Energy and geopolitics
A little less than two years ago, the Center on Global Energy Policy was founded at New Yorks’s Columbia University, under the direction of Jason Bordoff, a former energy consultant to President Obama. This center soon became one of the world’s frontrunners among thinktanks, as it was able to utilise the peculiar New York advantages of connecting research and politics with the leading financial institutions and their analysts. A further reason for this rapid success is the formation of the Fellows of this center, to whom belong, among others, Obama’s former security advisor, Thomas Donilon, and as of September of last year, also Carlos Pascual.
Pascual had been brought by Secretary of State Hillary Clinton to the State Department in 2011 as the foremost US diplomat on questions of energy security, in order to create a department for energy diplomacy. This department, according to recent figures of the New York Times, has 85 members. In one of her farewell speeches at Georgetown University in Washington D.C., Clinton had this to say about the move: „Energy cuts across the entirety of U.S. Foreign policy. It's a matter of national security and global stability. It's at the heart of the global economy. ...it rests at the core of geopolitics, because fundamentally, energy is an issue of wealth and power, wich means it can be both a source of conflict and coöperation.“
A year before Pascual joined Bordoff’s team, he had offered a very thought provoking statement during a presentation at Columbia University that went largely unnoticed by the media: „Today we have a changing environment. It puts us into an interesting situation, that China's ability to satisfy its demand becomes in the national security interest of the US.“
Does this sound as if there might be, after all, a completely new kind of understanding on foreign and domestic policy as regards energy security? ENERGLOBE met with Carlos Pascual and asked about:
China as a factor in US national security
“My point is that the energy markets world wide are interconnected”, says Pascual. According to him, China has the biggest and fastest growing energy market in the entire world. That being the case, Chinese demand would have the greatest rôle in establishing international energy prices, especially the price of oil. “That has a direct impact on the economic growth in the US.” For Pascual however, that would be only one aspect - and that based on pure self interest, as he says.
For him, a further aspect is based on the decisions that China makes about its future investments and the composition of its energy mixes. Even if China is planning investments in renewable energies, the investments in coal are greater by far. China’s future energy mix would also have decisive importance for world wide climate policy. For that reason, the agreement concluded last year between the US and China is so crucial: according to the agreement, China would no longer increase its CO2 emissions after 2030.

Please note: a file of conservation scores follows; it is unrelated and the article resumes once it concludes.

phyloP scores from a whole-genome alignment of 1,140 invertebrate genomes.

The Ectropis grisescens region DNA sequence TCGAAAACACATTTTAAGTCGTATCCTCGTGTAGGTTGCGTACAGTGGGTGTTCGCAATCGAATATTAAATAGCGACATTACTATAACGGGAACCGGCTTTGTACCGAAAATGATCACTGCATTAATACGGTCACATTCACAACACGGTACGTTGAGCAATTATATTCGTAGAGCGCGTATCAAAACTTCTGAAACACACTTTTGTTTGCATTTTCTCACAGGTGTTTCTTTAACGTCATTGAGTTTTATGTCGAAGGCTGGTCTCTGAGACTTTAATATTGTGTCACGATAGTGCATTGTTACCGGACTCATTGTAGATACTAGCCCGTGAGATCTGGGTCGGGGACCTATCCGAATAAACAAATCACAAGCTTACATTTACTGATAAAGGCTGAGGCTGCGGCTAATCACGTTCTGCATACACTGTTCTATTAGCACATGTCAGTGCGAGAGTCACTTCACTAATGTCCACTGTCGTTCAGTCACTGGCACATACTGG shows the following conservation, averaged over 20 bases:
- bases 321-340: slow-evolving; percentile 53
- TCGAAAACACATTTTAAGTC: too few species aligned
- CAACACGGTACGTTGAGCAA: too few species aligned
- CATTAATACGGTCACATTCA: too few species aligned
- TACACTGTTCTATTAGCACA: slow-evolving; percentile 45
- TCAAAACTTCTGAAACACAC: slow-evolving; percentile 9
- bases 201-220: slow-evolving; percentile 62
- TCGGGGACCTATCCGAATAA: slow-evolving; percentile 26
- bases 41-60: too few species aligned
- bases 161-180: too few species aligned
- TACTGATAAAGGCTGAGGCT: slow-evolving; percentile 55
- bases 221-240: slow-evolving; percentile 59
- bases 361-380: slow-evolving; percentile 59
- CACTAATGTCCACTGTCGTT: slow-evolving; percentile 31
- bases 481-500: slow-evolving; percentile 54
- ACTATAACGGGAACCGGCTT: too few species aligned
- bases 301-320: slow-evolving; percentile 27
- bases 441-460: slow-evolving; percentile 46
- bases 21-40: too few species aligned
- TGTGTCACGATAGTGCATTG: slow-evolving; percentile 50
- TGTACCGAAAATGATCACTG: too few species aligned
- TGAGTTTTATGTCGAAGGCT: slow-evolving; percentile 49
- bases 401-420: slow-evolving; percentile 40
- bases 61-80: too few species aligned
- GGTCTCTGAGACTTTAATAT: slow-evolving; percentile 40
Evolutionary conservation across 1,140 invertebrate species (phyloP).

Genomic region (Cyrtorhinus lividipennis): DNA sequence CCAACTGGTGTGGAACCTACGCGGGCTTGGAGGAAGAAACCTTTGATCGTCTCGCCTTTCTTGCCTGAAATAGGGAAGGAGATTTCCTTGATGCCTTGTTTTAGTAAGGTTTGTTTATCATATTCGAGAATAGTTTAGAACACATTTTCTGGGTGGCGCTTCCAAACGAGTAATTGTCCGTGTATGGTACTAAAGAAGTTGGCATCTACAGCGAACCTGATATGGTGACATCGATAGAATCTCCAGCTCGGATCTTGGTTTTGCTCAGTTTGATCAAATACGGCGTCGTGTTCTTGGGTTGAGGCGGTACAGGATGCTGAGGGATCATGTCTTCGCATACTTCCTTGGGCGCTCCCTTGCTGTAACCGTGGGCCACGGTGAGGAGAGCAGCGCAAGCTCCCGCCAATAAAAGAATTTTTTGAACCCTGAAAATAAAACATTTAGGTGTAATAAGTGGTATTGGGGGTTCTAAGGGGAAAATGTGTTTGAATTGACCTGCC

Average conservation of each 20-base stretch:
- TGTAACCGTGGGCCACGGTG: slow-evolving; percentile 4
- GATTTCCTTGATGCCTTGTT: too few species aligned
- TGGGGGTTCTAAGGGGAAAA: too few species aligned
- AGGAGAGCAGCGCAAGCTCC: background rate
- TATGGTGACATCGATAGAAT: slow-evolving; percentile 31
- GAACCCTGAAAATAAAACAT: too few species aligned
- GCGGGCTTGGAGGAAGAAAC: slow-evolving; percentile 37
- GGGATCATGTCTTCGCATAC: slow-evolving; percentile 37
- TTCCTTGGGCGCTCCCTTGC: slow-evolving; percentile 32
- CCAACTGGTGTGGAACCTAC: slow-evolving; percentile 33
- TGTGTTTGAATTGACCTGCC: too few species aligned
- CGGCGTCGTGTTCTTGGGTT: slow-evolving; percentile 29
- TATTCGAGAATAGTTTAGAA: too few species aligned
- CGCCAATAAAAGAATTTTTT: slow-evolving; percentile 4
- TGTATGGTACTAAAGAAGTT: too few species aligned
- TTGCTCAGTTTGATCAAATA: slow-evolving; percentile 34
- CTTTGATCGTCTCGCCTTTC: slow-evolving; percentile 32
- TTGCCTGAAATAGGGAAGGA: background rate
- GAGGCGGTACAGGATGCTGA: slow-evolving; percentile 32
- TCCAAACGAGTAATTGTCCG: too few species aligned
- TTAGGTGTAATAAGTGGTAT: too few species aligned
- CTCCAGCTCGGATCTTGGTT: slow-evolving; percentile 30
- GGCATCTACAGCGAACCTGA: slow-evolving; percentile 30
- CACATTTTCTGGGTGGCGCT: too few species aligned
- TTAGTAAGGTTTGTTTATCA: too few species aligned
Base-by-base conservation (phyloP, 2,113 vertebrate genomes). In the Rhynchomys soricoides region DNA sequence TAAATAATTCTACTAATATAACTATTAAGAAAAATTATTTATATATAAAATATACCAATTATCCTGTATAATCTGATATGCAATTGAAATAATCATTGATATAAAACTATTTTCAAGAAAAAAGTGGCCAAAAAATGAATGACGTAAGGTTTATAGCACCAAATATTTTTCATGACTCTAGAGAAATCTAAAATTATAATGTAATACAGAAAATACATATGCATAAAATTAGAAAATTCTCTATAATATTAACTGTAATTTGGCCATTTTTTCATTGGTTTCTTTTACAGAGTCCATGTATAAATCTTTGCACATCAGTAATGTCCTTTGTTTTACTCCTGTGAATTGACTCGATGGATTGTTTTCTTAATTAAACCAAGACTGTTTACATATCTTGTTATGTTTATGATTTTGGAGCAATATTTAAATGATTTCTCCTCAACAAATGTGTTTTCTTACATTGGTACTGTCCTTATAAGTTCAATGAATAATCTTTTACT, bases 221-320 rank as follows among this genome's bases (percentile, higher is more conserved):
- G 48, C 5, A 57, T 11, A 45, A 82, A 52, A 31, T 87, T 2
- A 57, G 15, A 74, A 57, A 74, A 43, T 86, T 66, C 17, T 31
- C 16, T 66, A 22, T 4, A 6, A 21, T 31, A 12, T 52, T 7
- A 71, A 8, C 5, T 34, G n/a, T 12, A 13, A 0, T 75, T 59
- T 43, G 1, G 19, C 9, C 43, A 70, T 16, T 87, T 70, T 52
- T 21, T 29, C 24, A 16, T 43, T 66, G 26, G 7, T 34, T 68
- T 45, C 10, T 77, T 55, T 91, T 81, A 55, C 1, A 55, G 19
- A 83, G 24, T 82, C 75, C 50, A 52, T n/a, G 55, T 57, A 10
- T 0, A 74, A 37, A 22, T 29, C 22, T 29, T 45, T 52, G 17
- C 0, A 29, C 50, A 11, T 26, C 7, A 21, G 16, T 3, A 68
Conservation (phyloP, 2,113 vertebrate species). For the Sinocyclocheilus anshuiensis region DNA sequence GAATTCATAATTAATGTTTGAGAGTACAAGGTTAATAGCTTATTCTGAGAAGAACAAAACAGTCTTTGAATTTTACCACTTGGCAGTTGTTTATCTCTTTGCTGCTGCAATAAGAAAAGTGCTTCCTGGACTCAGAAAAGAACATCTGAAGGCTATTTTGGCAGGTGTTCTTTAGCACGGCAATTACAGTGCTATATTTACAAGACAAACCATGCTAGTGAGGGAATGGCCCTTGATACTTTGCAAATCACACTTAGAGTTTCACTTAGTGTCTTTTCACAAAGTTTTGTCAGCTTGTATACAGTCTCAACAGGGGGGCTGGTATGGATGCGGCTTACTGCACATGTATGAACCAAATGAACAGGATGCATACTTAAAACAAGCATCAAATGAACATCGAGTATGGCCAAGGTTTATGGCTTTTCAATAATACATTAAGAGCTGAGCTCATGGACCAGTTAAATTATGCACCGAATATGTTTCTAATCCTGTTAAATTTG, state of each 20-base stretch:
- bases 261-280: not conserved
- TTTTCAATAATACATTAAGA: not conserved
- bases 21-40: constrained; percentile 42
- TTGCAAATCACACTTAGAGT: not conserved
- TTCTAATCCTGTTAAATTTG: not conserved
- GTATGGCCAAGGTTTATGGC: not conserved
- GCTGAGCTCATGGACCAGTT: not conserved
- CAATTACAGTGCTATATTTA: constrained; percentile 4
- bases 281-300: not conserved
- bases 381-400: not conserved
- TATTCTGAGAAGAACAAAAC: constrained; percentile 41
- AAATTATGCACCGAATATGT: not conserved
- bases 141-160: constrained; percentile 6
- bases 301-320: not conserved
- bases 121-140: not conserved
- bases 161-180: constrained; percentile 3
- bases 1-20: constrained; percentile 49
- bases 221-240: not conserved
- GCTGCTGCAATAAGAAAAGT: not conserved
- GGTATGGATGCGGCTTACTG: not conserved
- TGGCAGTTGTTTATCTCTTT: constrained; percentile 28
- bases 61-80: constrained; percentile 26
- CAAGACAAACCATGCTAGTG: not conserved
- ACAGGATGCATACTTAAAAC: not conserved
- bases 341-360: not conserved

“The political significance of this agreement is however much more important than the concrete climate goals”, Pascual emphasizes, because for the first time, China will have recognized in official talks that its energy policy is of critical importance for climate change world wide. With that, China will have given up its long standing distinction from developing and industrial countries, because everyone would have to be a part of the solution.
In a few days, US President Obama will return the visit of India’s prime minister Narendra Modi in Washington D.C. last year. Asked whether India would come under pressure after the agreements between China and the US, Pascual answers that he considers India’s decisions about its future energy policy just as decisive as those of China. For the simple reason that in the near future, India will consume more coal than China.
“A decisive difference however, is that the energy and economic decisions in China are determined by central state planning, while in India they are determined by the private sector, for which politics only provide the framework”, says Pascual. In India the private economy decides which forms of energy should be invested in. For this reason, talks with the Indian government would have a different character from those with the Chinese government. With India, you would have to consider which political conditions might guide the private financial and energy sector in its investment decisions.
The oil price battle – survival of the fittest